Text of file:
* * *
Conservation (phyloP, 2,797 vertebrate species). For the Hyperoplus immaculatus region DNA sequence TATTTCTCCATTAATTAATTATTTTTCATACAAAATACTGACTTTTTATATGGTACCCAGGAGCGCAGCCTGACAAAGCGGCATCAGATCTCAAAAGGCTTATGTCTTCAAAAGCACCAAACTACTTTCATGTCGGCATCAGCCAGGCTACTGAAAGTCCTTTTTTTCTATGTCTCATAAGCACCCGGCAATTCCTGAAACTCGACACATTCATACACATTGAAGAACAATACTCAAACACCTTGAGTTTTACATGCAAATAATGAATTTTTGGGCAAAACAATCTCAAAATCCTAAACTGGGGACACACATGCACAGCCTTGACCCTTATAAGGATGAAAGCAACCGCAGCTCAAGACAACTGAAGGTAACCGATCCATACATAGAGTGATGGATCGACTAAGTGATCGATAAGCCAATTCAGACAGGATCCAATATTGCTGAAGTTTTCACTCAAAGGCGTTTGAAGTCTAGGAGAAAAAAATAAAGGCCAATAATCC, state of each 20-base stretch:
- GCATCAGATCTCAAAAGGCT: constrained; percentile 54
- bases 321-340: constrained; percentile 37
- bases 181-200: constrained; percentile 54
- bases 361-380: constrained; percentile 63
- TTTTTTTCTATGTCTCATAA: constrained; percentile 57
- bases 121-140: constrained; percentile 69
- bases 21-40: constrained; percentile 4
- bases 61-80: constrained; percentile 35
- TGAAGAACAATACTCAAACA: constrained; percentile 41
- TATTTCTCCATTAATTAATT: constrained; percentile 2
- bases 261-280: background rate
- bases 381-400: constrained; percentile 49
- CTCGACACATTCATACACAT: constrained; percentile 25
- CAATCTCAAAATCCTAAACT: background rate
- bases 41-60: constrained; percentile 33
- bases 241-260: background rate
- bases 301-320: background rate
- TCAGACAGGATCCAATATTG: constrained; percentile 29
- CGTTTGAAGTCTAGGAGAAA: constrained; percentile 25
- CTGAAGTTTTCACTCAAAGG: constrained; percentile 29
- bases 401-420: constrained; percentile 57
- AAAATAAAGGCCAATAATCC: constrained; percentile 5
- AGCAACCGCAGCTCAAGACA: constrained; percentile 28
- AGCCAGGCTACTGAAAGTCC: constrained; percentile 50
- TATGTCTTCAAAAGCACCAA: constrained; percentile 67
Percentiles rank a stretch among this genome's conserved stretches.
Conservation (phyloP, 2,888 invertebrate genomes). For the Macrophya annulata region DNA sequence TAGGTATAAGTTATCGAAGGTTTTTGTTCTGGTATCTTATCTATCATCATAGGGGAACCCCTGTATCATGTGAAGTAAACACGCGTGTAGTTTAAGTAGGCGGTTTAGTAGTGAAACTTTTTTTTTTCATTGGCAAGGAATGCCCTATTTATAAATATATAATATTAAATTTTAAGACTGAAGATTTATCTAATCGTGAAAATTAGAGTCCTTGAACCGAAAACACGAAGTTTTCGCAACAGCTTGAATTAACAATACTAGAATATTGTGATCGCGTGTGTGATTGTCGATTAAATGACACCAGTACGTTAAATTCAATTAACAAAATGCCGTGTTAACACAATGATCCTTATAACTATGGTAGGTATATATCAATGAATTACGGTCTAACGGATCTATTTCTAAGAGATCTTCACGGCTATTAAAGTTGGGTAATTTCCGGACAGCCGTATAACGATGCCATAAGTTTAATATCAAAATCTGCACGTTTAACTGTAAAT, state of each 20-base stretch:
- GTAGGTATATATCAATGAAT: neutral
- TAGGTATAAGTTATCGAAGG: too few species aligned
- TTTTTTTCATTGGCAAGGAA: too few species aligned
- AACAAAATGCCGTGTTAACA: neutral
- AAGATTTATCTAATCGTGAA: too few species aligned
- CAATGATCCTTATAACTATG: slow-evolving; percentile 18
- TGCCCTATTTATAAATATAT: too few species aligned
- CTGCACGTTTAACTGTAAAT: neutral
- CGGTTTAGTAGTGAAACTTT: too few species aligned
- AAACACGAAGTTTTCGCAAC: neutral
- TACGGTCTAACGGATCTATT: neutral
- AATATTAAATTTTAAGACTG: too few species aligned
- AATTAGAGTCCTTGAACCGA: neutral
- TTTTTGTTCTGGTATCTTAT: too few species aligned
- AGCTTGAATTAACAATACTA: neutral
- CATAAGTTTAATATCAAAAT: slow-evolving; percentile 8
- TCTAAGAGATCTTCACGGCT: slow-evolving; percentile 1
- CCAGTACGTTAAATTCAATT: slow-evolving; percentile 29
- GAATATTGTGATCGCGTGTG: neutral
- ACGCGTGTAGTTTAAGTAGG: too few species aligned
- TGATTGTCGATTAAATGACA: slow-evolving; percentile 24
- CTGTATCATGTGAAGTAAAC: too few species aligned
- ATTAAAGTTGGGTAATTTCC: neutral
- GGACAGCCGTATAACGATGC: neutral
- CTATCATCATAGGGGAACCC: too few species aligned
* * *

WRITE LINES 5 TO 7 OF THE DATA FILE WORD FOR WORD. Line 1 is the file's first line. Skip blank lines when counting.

- bases 361-380: constrained; percentile 63
- TTTTTTTCTATGTCTCATAA: constrained; percentile 57
- bases 121-140: constrained; percentile 69